There is a wonderful story here. Our heroine, Katey (who grew up as Katya, an immigrant’s daughter), is living in Manhattan. It’s 1938, still Depression era America, but just on the cusp of its ending. New York is both gritty and glitzy at the same time. Katey is working as a legal assistant, going out at night with her limited funds and her few friends.
One night, she and her best friend meet a man who will thrust Katey into a new life, where she meets the smart set of society, and gains the confidence to become a modern, successful woman, in many ways mirroring the American story arc of the same period.
Towles is a terrific writer, and I found myself reading some passages aloud to revel in the beauty of his sentences. He brings New York in 1938 to life, reminding us how close we actually are to what is now almost a forgotten period of our history. The book made me want to see again some of the great movies of this era, all of which shared the ironic understanding of modern culture this book displays. I’m quite certain Towles has seen them all and internalized their values.
You need to read this story for yourself – it’s complicated and has an utterly rewarding denouement. Suffice to say, Katey learns a great deal about the people she meets, loves some, despises others, and absorbs what she learns on the way to becoming herself. This one year is the pivot point for her entire life, and the sense we get from the story is that New York has engendered the same for millions who came there for a very long time, though probably for many less self-aware than Katey and her author, Amor Towles. Here’s one of the great lines from the book that in some ways encapsulates the story it tells: “from this vantage point Manhattan was simply so improbable, so wonderful, so obviously full of promise — that you wanted to approach it for the rest of your life without ever quite arriving.” Perfect.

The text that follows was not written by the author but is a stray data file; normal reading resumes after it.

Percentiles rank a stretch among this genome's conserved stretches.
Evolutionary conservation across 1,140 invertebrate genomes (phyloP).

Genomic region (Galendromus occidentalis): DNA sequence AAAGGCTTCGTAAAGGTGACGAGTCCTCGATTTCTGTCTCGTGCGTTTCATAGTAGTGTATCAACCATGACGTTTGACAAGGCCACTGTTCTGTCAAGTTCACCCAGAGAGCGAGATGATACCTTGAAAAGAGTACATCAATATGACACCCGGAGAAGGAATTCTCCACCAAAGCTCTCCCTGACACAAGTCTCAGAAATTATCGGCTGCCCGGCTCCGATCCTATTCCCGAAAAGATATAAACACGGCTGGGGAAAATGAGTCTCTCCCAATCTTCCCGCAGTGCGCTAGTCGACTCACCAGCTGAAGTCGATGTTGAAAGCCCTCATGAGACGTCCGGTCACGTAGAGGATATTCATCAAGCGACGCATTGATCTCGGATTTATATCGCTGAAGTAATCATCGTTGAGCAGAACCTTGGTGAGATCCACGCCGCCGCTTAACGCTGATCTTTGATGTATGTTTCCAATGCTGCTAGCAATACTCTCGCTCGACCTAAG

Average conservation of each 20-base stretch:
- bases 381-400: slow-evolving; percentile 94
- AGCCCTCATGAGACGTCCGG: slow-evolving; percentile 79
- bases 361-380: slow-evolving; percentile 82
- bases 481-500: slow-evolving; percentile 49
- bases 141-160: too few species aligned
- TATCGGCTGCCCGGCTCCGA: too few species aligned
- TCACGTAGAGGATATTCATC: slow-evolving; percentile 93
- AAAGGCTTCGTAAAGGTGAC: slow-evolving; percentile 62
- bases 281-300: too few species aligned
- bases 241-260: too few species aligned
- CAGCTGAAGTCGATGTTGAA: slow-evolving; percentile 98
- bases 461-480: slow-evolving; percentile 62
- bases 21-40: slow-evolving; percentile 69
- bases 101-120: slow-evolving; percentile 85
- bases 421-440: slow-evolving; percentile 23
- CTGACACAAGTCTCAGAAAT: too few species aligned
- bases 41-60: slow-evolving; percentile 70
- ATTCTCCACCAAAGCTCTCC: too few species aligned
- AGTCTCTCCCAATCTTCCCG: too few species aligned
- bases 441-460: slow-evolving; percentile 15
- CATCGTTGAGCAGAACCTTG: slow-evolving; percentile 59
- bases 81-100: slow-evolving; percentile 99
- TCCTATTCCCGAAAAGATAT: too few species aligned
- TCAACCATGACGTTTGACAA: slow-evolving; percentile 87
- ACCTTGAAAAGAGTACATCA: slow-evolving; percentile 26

This is Amor Towles’ first published novel. In our discussion, we talked about how he was able to write it, despite having a full time job and a family. And we talked about the story of the novel, and its characters, and about New York in the 1930s, a great and somewhat neglected period for fiction. It’s a great book and I hope an equally rewarding conversation for listeners.
Amor Towles website is worth a visit. And you also might enjoy George Washington’s Rules of Civility (& Decent Behaviour In Company and Conversation) which plays a critical role in this novel. And a nonfiction piece he wrote called What I learned from Cole Porter on Oprah.com.
In this ongoing series of interviews, called Publishing Talks, I have been talking to book industry professionals and other smart people about the future of publishing, books, and culture. This is a period of disruption and change for all media businesses. We must wonder now, how will publishing evolve as our culture is affected by technology, climate change, population density, and the ebb and flow of civilization and economics?